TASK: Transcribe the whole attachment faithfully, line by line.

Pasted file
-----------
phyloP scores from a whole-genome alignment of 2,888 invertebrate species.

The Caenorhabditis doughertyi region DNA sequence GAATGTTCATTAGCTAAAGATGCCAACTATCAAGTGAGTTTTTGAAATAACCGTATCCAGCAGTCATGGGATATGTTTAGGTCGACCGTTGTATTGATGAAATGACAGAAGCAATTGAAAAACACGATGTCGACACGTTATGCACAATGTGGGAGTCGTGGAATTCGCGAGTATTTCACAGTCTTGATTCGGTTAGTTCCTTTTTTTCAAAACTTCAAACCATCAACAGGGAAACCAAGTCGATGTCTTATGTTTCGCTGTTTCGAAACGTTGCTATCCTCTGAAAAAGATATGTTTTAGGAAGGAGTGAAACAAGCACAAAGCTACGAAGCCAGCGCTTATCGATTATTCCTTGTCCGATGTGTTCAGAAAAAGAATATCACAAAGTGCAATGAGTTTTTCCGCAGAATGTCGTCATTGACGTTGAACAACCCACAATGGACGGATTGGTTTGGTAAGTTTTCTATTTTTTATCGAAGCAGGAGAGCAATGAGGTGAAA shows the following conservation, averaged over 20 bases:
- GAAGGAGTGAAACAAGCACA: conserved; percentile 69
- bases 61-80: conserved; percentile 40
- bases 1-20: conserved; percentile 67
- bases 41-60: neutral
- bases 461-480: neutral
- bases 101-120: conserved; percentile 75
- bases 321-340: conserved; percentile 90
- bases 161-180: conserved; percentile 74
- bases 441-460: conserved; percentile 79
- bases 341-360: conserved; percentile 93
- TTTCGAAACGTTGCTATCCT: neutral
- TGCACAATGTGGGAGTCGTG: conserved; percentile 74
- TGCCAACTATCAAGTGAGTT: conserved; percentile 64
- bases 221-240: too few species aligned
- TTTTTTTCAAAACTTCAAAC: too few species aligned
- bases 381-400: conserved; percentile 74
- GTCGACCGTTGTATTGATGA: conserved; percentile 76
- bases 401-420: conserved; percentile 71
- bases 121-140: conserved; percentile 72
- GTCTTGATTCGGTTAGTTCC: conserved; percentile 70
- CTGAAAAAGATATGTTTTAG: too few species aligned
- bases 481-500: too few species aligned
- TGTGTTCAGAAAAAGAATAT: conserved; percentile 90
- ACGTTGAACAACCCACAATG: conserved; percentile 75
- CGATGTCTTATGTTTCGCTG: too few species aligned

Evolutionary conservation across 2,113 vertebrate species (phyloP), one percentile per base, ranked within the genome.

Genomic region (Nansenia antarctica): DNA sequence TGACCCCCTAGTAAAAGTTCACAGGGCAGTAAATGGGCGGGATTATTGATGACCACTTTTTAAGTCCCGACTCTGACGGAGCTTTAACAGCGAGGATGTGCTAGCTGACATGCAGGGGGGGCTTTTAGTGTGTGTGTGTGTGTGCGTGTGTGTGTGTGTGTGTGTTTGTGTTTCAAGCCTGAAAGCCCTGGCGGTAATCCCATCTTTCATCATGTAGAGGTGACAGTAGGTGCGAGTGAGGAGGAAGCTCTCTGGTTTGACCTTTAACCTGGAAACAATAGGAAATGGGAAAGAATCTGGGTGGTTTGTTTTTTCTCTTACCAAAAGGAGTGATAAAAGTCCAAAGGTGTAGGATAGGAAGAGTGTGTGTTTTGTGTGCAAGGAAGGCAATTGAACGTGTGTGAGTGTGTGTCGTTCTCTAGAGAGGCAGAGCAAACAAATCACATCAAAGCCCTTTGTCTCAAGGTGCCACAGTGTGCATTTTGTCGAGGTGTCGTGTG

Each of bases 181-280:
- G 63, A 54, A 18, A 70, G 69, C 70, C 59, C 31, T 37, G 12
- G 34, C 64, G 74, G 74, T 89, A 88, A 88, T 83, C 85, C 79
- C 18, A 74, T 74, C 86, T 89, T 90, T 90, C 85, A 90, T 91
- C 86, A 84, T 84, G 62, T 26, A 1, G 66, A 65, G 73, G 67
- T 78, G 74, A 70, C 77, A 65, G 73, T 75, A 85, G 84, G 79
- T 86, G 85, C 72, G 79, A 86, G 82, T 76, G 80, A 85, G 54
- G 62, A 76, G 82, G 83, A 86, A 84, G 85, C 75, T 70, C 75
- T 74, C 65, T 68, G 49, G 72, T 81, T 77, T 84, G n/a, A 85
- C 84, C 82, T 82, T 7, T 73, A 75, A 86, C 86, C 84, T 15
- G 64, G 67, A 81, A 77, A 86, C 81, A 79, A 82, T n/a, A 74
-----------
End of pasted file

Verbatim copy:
phyloP scores from a whole-genome alignment of 2,888 invertebrate species.

The Caenorhabditis doughertyi region DNA sequence GAATGTTCATTAGCTAAAGATGCCAACTATCAAGTGAGTTTTTGAAATAACCGTATCCAGCAGTCATGGGATATGTTTAGGTCGACCGTTGTATTGATGAAATGACAGAAGCAATTGAAAAACACGATGTCGACACGTTATGCACAATGTGGGAGTCGTGGAATTCGCGAGTATTTCACAGTCTTGATTCGGTTAGTTCCTTTTTTTCAAAACTTCAAACCATCAACAGGGAAACCAAGTCGATGTCTTATGTTTCGCTGTTTCGAAACGTTGCTATCCTCTGAAAAAGATATGTTTTAGGAAGGAGTGAAACAAGCACAAAGCTACGAAGCCAGCGCTTATCGATTATTCCTTGTCCGATGTGTTCAGAAAAAGAATATCACAAAGTGCAATGAGTTTTTCCGCAGAATGTCGTCATTGACGTTGAACAACCCACAATGGACGGATTGGTTTGGTAAGTTTTCTATTTTTTATCGAAGCAGGAGAGCAATGAGGTGAAA shows the following conservation, averaged over 20 bases:
- GAAGGAGTGAAACAAGCACA: conserved; percentile 69
- bases 61-80: conserved; percentile 40
- bases 1-20: conserved; percentile 67
- bases 41-60: neutral
- bases 461-480: neutral
- bases 101-120: conserved; percentile 75
- bases 321-340: conserved; percentile 90
- bases 161-180: conserved; percentile 74
- bases 441-460: conserved; percentile 79
- bases 341-360: conserved; percentile 93
- TTTCGAAACGTTGCTATCCT: neutral
- TGCACAATGTGGGAGTCGTG: conserved; percentile 74
- TGCCAACTATCAAGTGAGTT: conserved; percentile 64
- bases 221-240: too few species aligned
- TTTTTTTCAAAACTTCAAAC: too few species aligned
- bases 381-400: conserved; percentile 74
- GTCGACCGTTGTATTGATGA: conserved; percentile 76
- bases 401-420: conserved; percentile 71
- bases 121-140: conserved; percentile 72
- GTCTTGATTCGGTTAGTTCC: conserved; percentile 70
- CTGAAAAAGATATGTTTTAG: too few species aligned
- bases 481-500: too few species aligned
- TGTGTTCAGAAAAAGAATAT: conserved; percentile 90
- ACGTTGAACAACCCACAATG: conserved; percentile 75
- CGATGTCTTATGTTTCGCTG: too few species aligned

Evolutionary conservation across 2,113 vertebrate species (phyloP), one percentile per base, ranked within the genome.

Genomic region (Nansenia antarctica): DNA sequence TGACCCCCTAGTAAAAGTTCACAGGGCAGTAAATGGGCGGGATTATTGATGACCACTTTTTAAGTCCCGACTCTGACGGAGCTTTAACAGCGAGGATGTGCTAGCTGACATGCAGGGGGGGCTTTTAGTGTGTGTGTGTGTGTGCGTGTGTGTGTGTGTGTGTGTTTGTGTTTCAAGCCTGAAAGCCCTGGCGGTAATCCCATCTTTCATCATGTAGAGGTGACAGTAGGTGCGAGTGAGGAGGAAGCTCTCTGGTTTGACCTTTAACCTGGAAACAATAGGAAATGGGAAAGAATCTGGGTGGTTTGTTTTTTCTCTTACCAAAAGGAGTGATAAAAGTCCAAAGGTGTAGGATAGGAAGAGTGTGTGTTTTGTGTGCAAGGAAGGCAATTGAACGTGTGTGAGTGTGTGTCGTTCTCTAGAGAGGCAGAGCAAACAAATCACATCAAAGCCCTTTGTCTCAAGGTGCCACAGTGTGCATTTTGTCGAGGTGTCGTGTG

Each of bases 181-280:
- G 63, A 54, A 18, A 70, G 69, C 70, C 59, C 31, T 37, G 12
- G 34, C 64, G 74, G 74, T 89, A 88, A 88, T 83, C 85, C 79
- C 18, A 74, T 74, C 86, T 89, T 90, T 90, C 85, A 90, T 91
- C 86, A 84, T 84, G 62, T 26, A 1, G 66, A 65, G 73, G 67
- T 78, G 74, A 70, C 77, A 65, G 73, T 75, A 85, G 84, G 79
- T 86, G 85, C 72, G 79, A 86, G 82, T 76, G 80, A 85, G 54
- G 62, A 76, G 82, G 83, A 86, A 84, G 85, C 75, T 70, C 75
- T 74, C 65, T 68, G 49, G 72, T 81, T 77, T 84, G n/a, A 85
- C 84, C 82, T 82, T 7, T 73, A 75, A 86, C 86, C 84, T 15
- G 64, G 67, A 81, A 77, A 86, C 81, A 79, A 82, T n/a, A 74